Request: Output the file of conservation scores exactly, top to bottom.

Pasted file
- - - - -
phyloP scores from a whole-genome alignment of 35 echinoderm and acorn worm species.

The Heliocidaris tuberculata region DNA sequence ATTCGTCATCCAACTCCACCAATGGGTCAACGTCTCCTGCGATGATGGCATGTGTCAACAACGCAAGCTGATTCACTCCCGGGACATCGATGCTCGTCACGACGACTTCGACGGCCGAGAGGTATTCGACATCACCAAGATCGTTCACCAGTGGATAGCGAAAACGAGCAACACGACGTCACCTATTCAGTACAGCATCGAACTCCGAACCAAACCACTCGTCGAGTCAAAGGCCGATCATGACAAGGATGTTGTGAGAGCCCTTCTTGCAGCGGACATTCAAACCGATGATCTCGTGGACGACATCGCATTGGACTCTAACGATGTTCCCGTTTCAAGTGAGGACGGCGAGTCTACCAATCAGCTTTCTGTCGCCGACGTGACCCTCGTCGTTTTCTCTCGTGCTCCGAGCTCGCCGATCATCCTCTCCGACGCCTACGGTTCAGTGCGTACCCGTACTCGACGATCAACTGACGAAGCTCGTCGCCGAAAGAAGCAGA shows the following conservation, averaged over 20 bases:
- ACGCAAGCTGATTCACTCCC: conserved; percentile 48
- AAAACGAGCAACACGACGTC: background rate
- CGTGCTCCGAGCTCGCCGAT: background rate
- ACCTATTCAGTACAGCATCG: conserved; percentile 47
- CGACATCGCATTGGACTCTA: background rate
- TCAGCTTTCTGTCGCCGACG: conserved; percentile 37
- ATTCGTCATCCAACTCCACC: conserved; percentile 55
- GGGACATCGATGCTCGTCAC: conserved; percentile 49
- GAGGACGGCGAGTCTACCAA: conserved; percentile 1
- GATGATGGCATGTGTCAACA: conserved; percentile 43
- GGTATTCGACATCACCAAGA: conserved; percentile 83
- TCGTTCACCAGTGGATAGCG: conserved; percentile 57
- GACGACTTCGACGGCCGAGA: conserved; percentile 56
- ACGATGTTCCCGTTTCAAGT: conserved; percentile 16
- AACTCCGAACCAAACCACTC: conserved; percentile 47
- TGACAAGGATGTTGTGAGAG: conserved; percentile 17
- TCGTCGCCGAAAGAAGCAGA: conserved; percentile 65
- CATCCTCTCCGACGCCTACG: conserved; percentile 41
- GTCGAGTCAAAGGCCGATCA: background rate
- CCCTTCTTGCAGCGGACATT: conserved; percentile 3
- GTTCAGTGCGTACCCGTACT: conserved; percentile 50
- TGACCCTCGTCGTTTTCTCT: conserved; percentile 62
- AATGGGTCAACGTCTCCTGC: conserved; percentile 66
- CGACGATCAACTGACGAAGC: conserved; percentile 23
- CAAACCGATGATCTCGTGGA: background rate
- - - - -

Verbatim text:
phyloP scores from a whole-genome alignment of 35 echinoderm and acorn worm species.

The Heliocidaris tuberculata region DNA sequence ATTCGTCATCCAACTCCACCAATGGGTCAACGTCTCCTGCGATGATGGCATGTGTCAACAACGCAAGCTGATTCACTCCCGGGACATCGATGCTCGTCACGACGACTTCGACGGCCGAGAGGTATTCGACATCACCAAGATCGTTCACCAGTGGATAGCGAAAACGAGCAACACGACGTCACCTATTCAGTACAGCATCGAACTCCGAACCAAACCACTCGTCGAGTCAAAGGCCGATCATGACAAGGATGTTGTGAGAGCCCTTCTTGCAGCGGACATTCAAACCGATGATCTCGTGGACGACATCGCATTGGACTCTAACGATGTTCCCGTTTCAAGTGAGGACGGCGAGTCTACCAATCAGCTTTCTGTCGCCGACGTGACCCTCGTCGTTTTCTCTCGTGCTCCGAGCTCGCCGATCATCCTCTCCGACGCCTACGGTTCAGTGCGTACCCGTACTCGACGATCAACTGACGAAGCTCGTCGCCGAAAGAAGCAGA shows the following conservation, averaged over 20 bases:
- ACGCAAGCTGATTCACTCCC: conserved; percentile 48
- AAAACGAGCAACACGACGTC: background rate
- CGTGCTCCGAGCTCGCCGAT: background rate
- ACCTATTCAGTACAGCATCG: conserved; percentile 47
- CGACATCGCATTGGACTCTA: background rate
- TCAGCTTTCTGTCGCCGACG: conserved; percentile 37
- ATTCGTCATCCAACTCCACC: conserved; percentile 55
- GGGACATCGATGCTCGTCAC: conserved; percentile 49
- GAGGACGGCGAGTCTACCAA: conserved; percentile 1
- GATGATGGCATGTGTCAACA: conserved; percentile 43
- GGTATTCGACATCACCAAGA: conserved; percentile 83
- TCGTTCACCAGTGGATAGCG: conserved; percentile 57
- GACGACTTCGACGGCCGAGA: conserved; percentile 56
- ACGATGTTCCCGTTTCAAGT: conserved; percentile 16
- AACTCCGAACCAAACCACTC: conserved; percentile 47
- TGACAAGGATGTTGTGAGAG: conserved; percentile 17
- TCGTCGCCGAAAGAAGCAGA: conserved; percentile 65
- CATCCTCTCCGACGCCTACG: conserved; percentile 41
- GTCGAGTCAAAGGCCGATCA: background rate
- CCCTTCTTGCAGCGGACATT: conserved; percentile 3
- GTTCAGTGCGTACCCGTACT: conserved; percentile 50
- TGACCCTCGTCGTTTTCTCT: conserved; percentile 62
- AATGGGTCAACGTCTCCTGC: conserved; percentile 66
- CGACGATCAACTGACGAAGC: conserved; percentile 23
- CAAACCGATGATCTCGTGGA: background rate